Reception theory is a version of reader response
literary theorythat emphasizes the reader's reception of a literary text. In literature, it originated from the work of Hans-Robert Jaussin the late 1960s. Reception theory was at its most influential during the 1970s and early 1980s in Germany and USA (Fortier 132), amongst some notable work in Western Europe.
This approach to textual analysis focuses on the scope for "negotiation" and "opposition" on the part of the audience. This means that a "text"—be it a book, movie, or other creative work—is not simply passively accepted by the audience, but that the reader / viewer interprets the meanings of the text based on their individual cultural background and life experiences. In essence, the meaning of a text is not inherent within the text itself, but is created within the relationship between the text and the reader.
Therefore a basic acceptance of the meaning of a specific text tends to occur when a group of readers have a shared cultural background and interpret the text in similar ways.
It is likely that the less shared heritage a reader has with the artist, the less he/she will be able to recognise the artist's intended meaning, and it follows that if two readers have vastly different cultural and personal experiences, their reading of a text will vary greatly.
Cultural theorist Stuart Hall is one of the main proponents of reception theory, and developed
Hall's Theoryof encoding and decoding.
Reception theory has since been extended to the spectators of performative events—predominantly theatre. Susan Bennett is often credited with beginning this discourse within theatre.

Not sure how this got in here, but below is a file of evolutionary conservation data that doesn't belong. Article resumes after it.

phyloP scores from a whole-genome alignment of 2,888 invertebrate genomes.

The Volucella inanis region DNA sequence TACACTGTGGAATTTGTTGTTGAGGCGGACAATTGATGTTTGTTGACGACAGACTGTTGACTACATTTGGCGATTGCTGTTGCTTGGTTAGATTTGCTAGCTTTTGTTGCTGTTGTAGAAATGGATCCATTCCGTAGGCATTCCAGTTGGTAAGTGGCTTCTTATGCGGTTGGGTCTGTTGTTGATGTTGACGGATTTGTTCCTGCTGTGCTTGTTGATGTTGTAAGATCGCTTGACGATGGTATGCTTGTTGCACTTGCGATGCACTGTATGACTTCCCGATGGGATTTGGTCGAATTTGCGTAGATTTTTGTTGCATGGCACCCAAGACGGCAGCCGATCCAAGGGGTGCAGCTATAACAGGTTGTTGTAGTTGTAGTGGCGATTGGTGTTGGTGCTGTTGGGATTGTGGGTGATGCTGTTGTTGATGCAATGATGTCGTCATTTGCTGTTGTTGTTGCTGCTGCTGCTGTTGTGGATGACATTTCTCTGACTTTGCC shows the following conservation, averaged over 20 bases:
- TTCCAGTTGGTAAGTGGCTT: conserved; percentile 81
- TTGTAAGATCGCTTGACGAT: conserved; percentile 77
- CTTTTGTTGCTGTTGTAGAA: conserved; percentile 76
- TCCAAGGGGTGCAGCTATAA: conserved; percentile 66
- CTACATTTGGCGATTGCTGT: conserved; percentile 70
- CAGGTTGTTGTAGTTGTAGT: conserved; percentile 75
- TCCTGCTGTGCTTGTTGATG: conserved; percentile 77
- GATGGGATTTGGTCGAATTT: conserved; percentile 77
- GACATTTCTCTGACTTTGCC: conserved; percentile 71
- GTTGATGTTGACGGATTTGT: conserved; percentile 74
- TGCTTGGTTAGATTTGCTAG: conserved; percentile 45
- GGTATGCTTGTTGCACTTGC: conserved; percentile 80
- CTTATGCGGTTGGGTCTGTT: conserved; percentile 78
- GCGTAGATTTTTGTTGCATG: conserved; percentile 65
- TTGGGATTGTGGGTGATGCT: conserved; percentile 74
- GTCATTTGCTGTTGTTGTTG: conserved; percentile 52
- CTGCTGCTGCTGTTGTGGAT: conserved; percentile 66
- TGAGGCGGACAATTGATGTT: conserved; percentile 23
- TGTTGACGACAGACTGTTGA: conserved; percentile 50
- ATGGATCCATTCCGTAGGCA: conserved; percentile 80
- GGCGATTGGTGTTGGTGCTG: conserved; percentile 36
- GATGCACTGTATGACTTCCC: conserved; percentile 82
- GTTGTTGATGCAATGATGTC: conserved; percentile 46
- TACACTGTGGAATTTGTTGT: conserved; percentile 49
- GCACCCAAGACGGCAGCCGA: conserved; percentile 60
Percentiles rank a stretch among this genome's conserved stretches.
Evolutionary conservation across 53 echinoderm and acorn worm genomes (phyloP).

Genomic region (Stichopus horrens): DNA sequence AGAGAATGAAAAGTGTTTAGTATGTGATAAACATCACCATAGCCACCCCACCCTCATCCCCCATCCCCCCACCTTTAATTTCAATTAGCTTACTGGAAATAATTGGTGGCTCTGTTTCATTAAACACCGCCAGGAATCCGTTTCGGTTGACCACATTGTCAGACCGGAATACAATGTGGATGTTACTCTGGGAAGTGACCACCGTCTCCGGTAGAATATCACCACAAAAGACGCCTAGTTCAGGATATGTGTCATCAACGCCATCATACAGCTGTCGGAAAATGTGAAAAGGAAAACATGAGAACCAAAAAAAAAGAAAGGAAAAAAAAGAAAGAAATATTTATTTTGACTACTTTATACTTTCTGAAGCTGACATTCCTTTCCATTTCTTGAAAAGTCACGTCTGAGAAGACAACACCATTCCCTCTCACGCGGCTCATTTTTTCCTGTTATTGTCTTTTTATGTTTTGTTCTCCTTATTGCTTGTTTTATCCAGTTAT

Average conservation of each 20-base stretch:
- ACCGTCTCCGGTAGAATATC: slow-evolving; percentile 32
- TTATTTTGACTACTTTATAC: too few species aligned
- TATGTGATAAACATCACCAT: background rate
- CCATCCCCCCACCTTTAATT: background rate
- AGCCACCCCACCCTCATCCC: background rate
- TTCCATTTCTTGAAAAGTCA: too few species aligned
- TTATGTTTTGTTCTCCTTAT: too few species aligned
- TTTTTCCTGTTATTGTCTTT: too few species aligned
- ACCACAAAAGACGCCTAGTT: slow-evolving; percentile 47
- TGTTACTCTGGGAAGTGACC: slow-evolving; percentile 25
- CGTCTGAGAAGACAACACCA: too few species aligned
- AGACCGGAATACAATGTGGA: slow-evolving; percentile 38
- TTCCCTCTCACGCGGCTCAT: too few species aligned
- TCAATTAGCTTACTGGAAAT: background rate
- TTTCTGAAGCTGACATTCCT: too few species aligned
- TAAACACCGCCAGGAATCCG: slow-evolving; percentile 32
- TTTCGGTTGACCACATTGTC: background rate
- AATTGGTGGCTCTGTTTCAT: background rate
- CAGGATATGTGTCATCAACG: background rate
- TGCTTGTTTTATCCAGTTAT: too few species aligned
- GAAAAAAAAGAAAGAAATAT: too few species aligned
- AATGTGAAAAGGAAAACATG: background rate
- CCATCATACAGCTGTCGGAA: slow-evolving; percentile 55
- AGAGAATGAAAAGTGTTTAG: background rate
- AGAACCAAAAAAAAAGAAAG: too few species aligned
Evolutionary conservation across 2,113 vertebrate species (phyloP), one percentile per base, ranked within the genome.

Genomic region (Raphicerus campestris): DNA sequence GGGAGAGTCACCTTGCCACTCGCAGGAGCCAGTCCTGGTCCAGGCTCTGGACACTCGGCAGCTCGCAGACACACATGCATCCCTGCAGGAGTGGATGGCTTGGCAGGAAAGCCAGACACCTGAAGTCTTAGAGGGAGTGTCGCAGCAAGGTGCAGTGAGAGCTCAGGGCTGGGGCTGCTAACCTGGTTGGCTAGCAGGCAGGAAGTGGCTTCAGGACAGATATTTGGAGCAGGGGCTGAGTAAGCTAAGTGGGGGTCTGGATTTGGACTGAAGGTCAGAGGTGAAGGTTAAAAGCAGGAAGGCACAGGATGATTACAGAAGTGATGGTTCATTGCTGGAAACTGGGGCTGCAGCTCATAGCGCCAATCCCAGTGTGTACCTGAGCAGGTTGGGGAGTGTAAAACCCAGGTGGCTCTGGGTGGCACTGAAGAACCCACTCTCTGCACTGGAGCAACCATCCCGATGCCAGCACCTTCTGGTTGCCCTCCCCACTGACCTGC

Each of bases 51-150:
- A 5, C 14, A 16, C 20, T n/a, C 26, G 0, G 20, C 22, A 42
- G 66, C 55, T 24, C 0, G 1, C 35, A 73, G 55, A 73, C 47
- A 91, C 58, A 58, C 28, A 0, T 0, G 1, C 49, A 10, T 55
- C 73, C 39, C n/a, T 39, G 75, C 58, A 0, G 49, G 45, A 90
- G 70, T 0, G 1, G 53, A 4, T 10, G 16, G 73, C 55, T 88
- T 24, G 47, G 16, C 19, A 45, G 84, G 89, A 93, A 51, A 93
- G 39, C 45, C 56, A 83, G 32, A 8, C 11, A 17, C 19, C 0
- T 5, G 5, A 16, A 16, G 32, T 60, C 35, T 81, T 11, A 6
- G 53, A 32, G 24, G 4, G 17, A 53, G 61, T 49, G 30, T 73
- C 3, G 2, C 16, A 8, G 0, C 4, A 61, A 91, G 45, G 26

* Amacher, Richard, and Victor Lange, eds. "New Perspectives in German Literary Criticism". Princeton: Princeton UP, 1979.
* Bennett, Susan, eds. "Theatre Audiences: A Theory of Production and Reception". New York: Routledge, 1990.
* Fortier, Mark. "Theory / Theatre: An Introduction". 2nd ed. New York: Routledge, 2002.
* Hohendahl, Peter Uwe. "Introduction to Reception Aesthetics." "New German Critique" 10 (1977): 29-63.
* Holub, Robert C. "Crossing Borders: Reception Theory, Poststructuralism, Deconstruction". Madison: U of Wisconsin P, 1992.
* Holub, Robert C. "Reception Theory: A Critical Introduction". London: Methuen, 1984.
* Iser, Wolfgang. "The Act of Reading: A Theory of Aesthetic Response". Baltimore: Johns Hopkins UP, 1978.
* Jauss, Hans Robert. "Aesthetic Experience and Literary Hermeneutics". Trans. Michael Shaw. Minneapolis: U of Minnesota P, 1982.
* Jauss, Hans Robert. "Toward an Aesthetic of Reception". Trans. Timothy Bahti. Minneapolis: U of Minnesota P, 1982.
* [http://www.participations.org/ "Participations - The International Journal of Audience and Reception Studies"]
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